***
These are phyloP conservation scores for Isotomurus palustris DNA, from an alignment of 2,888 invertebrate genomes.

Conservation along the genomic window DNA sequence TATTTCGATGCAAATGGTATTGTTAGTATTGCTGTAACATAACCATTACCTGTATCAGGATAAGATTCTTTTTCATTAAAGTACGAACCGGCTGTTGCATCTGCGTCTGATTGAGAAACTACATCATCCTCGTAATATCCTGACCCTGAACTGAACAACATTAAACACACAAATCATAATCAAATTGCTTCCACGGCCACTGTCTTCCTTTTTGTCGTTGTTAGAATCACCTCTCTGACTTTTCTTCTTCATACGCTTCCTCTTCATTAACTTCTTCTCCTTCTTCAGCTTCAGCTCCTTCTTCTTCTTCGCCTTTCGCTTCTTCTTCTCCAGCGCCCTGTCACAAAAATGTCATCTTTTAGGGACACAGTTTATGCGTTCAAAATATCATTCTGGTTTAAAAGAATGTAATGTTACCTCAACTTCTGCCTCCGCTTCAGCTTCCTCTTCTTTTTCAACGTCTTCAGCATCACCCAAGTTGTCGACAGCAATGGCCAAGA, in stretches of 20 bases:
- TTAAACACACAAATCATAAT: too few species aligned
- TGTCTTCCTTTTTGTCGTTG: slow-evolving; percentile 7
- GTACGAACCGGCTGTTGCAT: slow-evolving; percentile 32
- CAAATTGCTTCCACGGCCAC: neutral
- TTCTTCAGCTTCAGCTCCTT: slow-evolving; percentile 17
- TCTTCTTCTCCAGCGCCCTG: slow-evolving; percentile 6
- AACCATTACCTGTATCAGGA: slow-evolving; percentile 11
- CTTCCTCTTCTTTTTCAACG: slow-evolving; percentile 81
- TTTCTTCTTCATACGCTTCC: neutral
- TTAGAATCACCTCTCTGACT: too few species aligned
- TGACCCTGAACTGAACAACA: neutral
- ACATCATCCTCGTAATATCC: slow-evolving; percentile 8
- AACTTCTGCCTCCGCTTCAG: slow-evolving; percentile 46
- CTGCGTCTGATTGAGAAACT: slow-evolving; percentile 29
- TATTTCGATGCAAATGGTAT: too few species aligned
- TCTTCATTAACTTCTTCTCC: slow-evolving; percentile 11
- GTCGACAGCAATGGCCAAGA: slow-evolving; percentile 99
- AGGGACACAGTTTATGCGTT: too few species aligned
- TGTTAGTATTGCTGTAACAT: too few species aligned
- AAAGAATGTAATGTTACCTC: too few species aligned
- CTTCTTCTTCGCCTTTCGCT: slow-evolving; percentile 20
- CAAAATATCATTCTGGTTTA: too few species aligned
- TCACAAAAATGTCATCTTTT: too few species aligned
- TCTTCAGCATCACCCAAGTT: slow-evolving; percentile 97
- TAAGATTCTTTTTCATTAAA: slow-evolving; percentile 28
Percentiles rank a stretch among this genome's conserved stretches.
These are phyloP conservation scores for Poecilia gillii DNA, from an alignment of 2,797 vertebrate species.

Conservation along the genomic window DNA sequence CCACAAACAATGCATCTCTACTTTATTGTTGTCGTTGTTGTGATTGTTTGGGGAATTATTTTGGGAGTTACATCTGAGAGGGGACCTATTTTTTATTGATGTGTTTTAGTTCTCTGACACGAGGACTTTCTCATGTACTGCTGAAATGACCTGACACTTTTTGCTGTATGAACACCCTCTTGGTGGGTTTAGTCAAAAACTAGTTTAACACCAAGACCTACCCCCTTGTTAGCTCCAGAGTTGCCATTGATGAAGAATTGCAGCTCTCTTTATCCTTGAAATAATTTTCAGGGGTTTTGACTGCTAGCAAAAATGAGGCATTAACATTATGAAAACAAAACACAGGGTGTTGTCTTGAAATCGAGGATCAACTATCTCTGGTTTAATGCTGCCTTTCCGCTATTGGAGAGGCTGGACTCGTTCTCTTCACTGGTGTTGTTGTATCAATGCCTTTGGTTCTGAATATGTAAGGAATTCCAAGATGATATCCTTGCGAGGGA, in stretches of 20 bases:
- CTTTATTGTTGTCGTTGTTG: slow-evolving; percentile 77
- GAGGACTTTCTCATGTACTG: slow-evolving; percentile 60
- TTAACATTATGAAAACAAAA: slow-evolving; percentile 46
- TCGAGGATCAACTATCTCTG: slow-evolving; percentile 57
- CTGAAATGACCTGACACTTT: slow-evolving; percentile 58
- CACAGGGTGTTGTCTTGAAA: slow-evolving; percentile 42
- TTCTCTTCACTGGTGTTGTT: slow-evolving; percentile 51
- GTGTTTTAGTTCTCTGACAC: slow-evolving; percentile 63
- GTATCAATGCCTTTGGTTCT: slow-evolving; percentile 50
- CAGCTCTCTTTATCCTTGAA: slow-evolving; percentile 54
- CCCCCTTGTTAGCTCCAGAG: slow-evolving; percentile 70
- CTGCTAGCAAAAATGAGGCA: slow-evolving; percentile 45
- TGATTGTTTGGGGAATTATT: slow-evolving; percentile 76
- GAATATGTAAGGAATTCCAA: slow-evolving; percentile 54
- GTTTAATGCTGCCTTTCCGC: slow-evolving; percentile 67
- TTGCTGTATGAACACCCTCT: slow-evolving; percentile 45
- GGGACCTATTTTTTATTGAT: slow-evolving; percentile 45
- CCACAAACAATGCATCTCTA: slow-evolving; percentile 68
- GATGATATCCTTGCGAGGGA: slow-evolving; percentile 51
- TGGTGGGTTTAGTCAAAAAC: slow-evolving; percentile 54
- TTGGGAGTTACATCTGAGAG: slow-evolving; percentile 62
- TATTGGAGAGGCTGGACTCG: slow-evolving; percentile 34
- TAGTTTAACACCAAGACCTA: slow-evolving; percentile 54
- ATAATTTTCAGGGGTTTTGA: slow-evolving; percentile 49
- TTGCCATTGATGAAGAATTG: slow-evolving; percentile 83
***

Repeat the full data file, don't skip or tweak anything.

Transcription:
These are phyloP conservation scores for Isotomurus palustris DNA, from an alignment of 2,888 invertebrate genomes.

Conservation along the genomic window DNA sequence TATTTCGATGCAAATGGTATTGTTAGTATTGCTGTAACATAACCATTACCTGTATCAGGATAAGATTCTTTTTCATTAAAGTACGAACCGGCTGTTGCATCTGCGTCTGATTGAGAAACTACATCATCCTCGTAATATCCTGACCCTGAACTGAACAACATTAAACACACAAATCATAATCAAATTGCTTCCACGGCCACTGTCTTCCTTTTTGTCGTTGTTAGAATCACCTCTCTGACTTTTCTTCTTCATACGCTTCCTCTTCATTAACTTCTTCTCCTTCTTCAGCTTCAGCTCCTTCTTCTTCTTCGCCTTTCGCTTCTTCTTCTCCAGCGCCCTGTCACAAAAATGTCATCTTTTAGGGACACAGTTTATGCGTTCAAAATATCATTCTGGTTTAAAAGAATGTAATGTTACCTCAACTTCTGCCTCCGCTTCAGCTTCCTCTTCTTTTTCAACGTCTTCAGCATCACCCAAGTTGTCGACAGCAATGGCCAAGA, in stretches of 20 bases:
- TTAAACACACAAATCATAAT: too few species aligned
- TGTCTTCCTTTTTGTCGTTG: slow-evolving; percentile 7
- GTACGAACCGGCTGTTGCAT: slow-evolving; percentile 32
- CAAATTGCTTCCACGGCCAC: neutral
- TTCTTCAGCTTCAGCTCCTT: slow-evolving; percentile 17
- TCTTCTTCTCCAGCGCCCTG: slow-evolving; percentile 6
- AACCATTACCTGTATCAGGA: slow-evolving; percentile 11
- CTTCCTCTTCTTTTTCAACG: slow-evolving; percentile 81
- TTTCTTCTTCATACGCTTCC: neutral
- TTAGAATCACCTCTCTGACT: too few species aligned
- TGACCCTGAACTGAACAACA: neutral
- ACATCATCCTCGTAATATCC: slow-evolving; percentile 8
- AACTTCTGCCTCCGCTTCAG: slow-evolving; percentile 46
- CTGCGTCTGATTGAGAAACT: slow-evolving; percentile 29
- TATTTCGATGCAAATGGTAT: too few species aligned
- TCTTCATTAACTTCTTCTCC: slow-evolving; percentile 11
- GTCGACAGCAATGGCCAAGA: slow-evolving; percentile 99
- AGGGACACAGTTTATGCGTT: too few species aligned
- TGTTAGTATTGCTGTAACAT: too few species aligned
- AAAGAATGTAATGTTACCTC: too few species aligned
- CTTCTTCTTCGCCTTTCGCT: slow-evolving; percentile 20
- CAAAATATCATTCTGGTTTA: too few species aligned
- TCACAAAAATGTCATCTTTT: too few species aligned
- TCTTCAGCATCACCCAAGTT: slow-evolving; percentile 97
- TAAGATTCTTTTTCATTAAA: slow-evolving; percentile 28
Percentiles rank a stretch among this genome's conserved stretches.
These are phyloP conservation scores for Poecilia gillii DNA, from an alignment of 2,797 vertebrate species.

Conservation along the genomic window DNA sequence CCACAAACAATGCATCTCTACTTTATTGTTGTCGTTGTTGTGATTGTTTGGGGAATTATTTTGGGAGTTACATCTGAGAGGGGACCTATTTTTTATTGATGTGTTTTAGTTCTCTGACACGAGGACTTTCTCATGTACTGCTGAAATGACCTGACACTTTTTGCTGTATGAACACCCTCTTGGTGGGTTTAGTCAAAAACTAGTTTAACACCAAGACCTACCCCCTTGTTAGCTCCAGAGTTGCCATTGATGAAGAATTGCAGCTCTCTTTATCCTTGAAATAATTTTCAGGGGTTTTGACTGCTAGCAAAAATGAGGCATTAACATTATGAAAACAAAACACAGGGTGTTGTCTTGAAATCGAGGATCAACTATCTCTGGTTTAATGCTGCCTTTCCGCTATTGGAGAGGCTGGACTCGTTCTCTTCACTGGTGTTGTTGTATCAATGCCTTTGGTTCTGAATATGTAAGGAATTCCAAGATGATATCCTTGCGAGGGA, in stretches of 20 bases:
- CTTTATTGTTGTCGTTGTTG: slow-evolving; percentile 77
- GAGGACTTTCTCATGTACTG: slow-evolving; percentile 60
- TTAACATTATGAAAACAAAA: slow-evolving; percentile 46
- TCGAGGATCAACTATCTCTG: slow-evolving; percentile 57
- CTGAAATGACCTGACACTTT: slow-evolving; percentile 58
- CACAGGGTGTTGTCTTGAAA: slow-evolving; percentile 42
- TTCTCTTCACTGGTGTTGTT: slow-evolving; percentile 51
- GTGTTTTAGTTCTCTGACAC: slow-evolving; percentile 63
- GTATCAATGCCTTTGGTTCT: slow-evolving; percentile 50
- CAGCTCTCTTTATCCTTGAA: slow-evolving; percentile 54
- CCCCCTTGTTAGCTCCAGAG: slow-evolving; percentile 70
- CTGCTAGCAAAAATGAGGCA: slow-evolving; percentile 45
- TGATTGTTTGGGGAATTATT: slow-evolving; percentile 76
- GAATATGTAAGGAATTCCAA: slow-evolving; percentile 54
- GTTTAATGCTGCCTTTCCGC: slow-evolving; percentile 67
- TTGCTGTATGAACACCCTCT: slow-evolving; percentile 45
- GGGACCTATTTTTTATTGAT: slow-evolving; percentile 45
- CCACAAACAATGCATCTCTA: slow-evolving; percentile 68
- GATGATATCCTTGCGAGGGA: slow-evolving; percentile 51
- TGGTGGGTTTAGTCAAAAAC: slow-evolving; percentile 54
- TTGGGAGTTACATCTGAGAG: slow-evolving; percentile 62
- TATTGGAGAGGCTGGACTCG: slow-evolving; percentile 34
- TAGTTTAACACCAAGACCTA: slow-evolving; percentile 54
- ATAATTTTCAGGGGTTTTGA: slow-evolving; percentile 49
- TTGCCATTGATGAAGAATTG: slow-evolving; percentile 83